This Software Is Capable Of Detecting Skin Cancer

This Software Is Capable Of Detecting Skin Cancer

Lung cancer. (photo: The Confidential)

Many poets have compared the mole on the back of a loved one to the sky. It is a good metaphor, without a doubt, but what neither of them thinks is that the two concepts can be related. So much so that a software used in astronomy to track the stars has become a perfect ally for the detection of skin cancer.

This is MoleGazer, a program resulting from a collaboration between scientists from the University of Southampton and Oxford University Hospital. There, typical astronomical instruments are used to detect changes in the lunar evolution of patients at risk of skin cancer, treating them like stars.


As the study authors explain in a press release, photographs of moles on the skin were tracked in the same way as images of the sky. In this way, the evolutionary patterns of these spots obtained can give clues about their imminent malignancy. This is not the first time astronomical instruments have been used to diagnose cancer. But each new software is even better than the previous one.

Astronomy and oncology, what do they have in common?

The answer to this question is obviously simple: nothing. But somehow there are commonalities between these two industries, so that would be a wrong answer.

The first procedures brought together light-based oncologists, biomedical doctors, and astrophysicists. This is useful for detecting various astronomical objects. For example, exoplanets can be detected by frequent fluctuations in the brightness of their host star.

Very useful information can also be obtained by observing the behavior of light as it passes through the clouds of gas and dust so common in the universe. And all this is very useful in cancer research.

For example, it has been found that early-stage breast tumors are often accompanied by the presence of small calcium deposits in the breast. These are the initial differences to detect. However, it is possible to use typical astronomical instruments that analyze the change in wavelength of a light beam as it passes through an object. This object can be a chest or found in the sky.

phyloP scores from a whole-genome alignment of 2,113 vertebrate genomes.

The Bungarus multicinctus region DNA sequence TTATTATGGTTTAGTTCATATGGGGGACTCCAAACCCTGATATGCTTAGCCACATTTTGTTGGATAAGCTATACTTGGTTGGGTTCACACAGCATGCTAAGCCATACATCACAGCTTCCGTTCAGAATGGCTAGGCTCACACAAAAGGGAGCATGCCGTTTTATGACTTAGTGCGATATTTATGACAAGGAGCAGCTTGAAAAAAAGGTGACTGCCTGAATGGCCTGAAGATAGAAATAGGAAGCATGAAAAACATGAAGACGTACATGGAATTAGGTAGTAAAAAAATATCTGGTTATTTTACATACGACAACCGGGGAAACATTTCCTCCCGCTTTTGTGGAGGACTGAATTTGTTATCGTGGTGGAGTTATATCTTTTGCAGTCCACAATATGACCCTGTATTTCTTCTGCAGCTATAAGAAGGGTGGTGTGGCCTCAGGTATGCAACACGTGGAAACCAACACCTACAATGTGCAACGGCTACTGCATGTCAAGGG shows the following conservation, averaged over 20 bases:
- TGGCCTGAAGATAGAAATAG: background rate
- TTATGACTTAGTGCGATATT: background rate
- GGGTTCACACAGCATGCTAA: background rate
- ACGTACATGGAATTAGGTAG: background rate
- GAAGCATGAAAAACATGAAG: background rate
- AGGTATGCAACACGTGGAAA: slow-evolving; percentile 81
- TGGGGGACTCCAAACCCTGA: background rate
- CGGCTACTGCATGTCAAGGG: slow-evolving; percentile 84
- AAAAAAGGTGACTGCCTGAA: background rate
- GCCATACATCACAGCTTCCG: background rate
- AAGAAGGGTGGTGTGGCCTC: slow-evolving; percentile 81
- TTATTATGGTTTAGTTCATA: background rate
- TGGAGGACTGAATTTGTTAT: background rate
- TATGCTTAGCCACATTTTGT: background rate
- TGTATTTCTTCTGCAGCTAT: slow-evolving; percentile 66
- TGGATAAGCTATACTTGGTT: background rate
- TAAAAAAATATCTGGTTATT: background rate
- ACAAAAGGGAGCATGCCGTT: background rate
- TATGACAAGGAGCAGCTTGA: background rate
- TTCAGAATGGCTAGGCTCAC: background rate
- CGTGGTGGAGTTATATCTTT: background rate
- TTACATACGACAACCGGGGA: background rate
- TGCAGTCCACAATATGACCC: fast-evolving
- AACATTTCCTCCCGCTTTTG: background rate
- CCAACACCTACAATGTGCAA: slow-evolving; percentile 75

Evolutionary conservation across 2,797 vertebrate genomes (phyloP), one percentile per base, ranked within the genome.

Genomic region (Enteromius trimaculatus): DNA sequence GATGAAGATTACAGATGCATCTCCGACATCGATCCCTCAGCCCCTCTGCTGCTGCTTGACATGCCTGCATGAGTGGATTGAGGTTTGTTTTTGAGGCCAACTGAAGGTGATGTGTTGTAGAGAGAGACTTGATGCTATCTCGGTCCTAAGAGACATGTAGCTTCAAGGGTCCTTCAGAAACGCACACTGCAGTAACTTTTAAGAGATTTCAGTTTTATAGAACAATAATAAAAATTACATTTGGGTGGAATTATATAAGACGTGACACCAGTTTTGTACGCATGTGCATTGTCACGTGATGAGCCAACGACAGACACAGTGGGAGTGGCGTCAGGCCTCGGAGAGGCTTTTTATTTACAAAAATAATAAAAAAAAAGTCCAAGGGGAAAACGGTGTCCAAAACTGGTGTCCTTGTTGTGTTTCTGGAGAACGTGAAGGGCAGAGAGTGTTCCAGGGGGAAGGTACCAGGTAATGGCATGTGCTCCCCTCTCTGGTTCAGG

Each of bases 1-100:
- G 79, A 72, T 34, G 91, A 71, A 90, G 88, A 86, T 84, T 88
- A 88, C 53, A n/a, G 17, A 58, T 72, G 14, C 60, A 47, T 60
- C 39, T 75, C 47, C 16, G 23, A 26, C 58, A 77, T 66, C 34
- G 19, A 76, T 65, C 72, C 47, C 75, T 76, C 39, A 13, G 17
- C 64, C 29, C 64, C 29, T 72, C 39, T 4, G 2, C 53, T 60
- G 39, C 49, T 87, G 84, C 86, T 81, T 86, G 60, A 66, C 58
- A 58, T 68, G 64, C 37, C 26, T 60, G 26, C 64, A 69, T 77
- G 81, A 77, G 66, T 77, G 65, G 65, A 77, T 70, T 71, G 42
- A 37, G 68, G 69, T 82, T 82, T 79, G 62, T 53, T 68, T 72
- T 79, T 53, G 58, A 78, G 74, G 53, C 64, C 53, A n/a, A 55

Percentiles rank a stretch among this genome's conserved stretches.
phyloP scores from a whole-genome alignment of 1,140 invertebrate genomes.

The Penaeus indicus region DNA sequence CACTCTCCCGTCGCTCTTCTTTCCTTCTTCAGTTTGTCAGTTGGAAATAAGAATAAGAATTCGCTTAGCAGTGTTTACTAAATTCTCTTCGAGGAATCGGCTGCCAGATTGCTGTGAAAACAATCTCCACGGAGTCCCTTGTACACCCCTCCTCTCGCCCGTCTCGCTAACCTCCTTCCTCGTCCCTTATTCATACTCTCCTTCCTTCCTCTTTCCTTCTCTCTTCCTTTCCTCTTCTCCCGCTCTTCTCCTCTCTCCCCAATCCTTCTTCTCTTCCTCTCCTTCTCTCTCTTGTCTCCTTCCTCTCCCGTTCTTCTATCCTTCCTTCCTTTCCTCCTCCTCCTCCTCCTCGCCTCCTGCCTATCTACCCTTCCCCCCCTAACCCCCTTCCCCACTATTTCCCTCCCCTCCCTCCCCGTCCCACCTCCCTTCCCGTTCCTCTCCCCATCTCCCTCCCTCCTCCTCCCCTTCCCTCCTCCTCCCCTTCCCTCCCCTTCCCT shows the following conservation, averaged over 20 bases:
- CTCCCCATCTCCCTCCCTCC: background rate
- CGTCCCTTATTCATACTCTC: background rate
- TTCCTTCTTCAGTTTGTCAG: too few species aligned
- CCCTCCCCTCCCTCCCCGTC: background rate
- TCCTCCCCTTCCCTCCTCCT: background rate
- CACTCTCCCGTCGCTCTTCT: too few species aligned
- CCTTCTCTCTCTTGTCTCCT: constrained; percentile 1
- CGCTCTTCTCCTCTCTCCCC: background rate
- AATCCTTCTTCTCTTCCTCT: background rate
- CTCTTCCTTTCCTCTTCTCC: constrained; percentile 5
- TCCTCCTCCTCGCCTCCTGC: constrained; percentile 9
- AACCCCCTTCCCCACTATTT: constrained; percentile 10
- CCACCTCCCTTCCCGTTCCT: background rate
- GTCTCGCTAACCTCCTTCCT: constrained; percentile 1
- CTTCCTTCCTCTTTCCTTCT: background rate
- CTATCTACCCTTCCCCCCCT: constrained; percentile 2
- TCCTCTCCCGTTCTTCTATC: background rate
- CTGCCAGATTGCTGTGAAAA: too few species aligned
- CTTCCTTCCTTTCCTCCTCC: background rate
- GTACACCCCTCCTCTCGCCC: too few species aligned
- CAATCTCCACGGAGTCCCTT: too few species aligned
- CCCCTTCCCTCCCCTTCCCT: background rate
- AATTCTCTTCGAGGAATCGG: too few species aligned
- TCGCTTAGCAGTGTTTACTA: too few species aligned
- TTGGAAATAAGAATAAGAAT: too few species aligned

(photo: The MoleGazer Team)

In addition, treatments are being investigated that include the use of a light-activated antitumor drug, accompanied by gold nanoparticles. Therefore, the latter enhances the effect even more when it is heated, also due to the presence of light.

This treatment, which also uses instruments from astronomy, has been used experimentally against skin cancer. And exactly this type of cancer can now be diagnosed with software originally designed for stars.

Moles that turn into stars to detect skin cancer

People at risk for skin cancer usually have photos showing all of their moles. They are regularly checked by a dermatologist for suspicious changes.

But this takes time, and besides, the work of qualified personnel is not always quickly available. So while these doctors are still needed, an early examination funded by astronomy could be done.

Photos captured by the James Webb Telescope. (photo: NASA/Google Arts & Culture)

With MoleGazer, these photos are checked for suspicious changes, no matter how small. When it comes to the stars, even the smallest change can be a sign of something big. For this reason, this highly sensitive software is currently performing well.

Although everything is in the initial stages. However, the authors of the project looked to the future. And it is that, as they explained during a session of the National Astronomical Conference of the United Kingdom, their next step will be “to create a map of how benign moles become melanoma”.

So they can help get “the earliest possible diagnoses, as early identification is key to better outcomes.” Without a doubt, the result of the combination of astronomy and oncology is amazing. I hope they have more soon.


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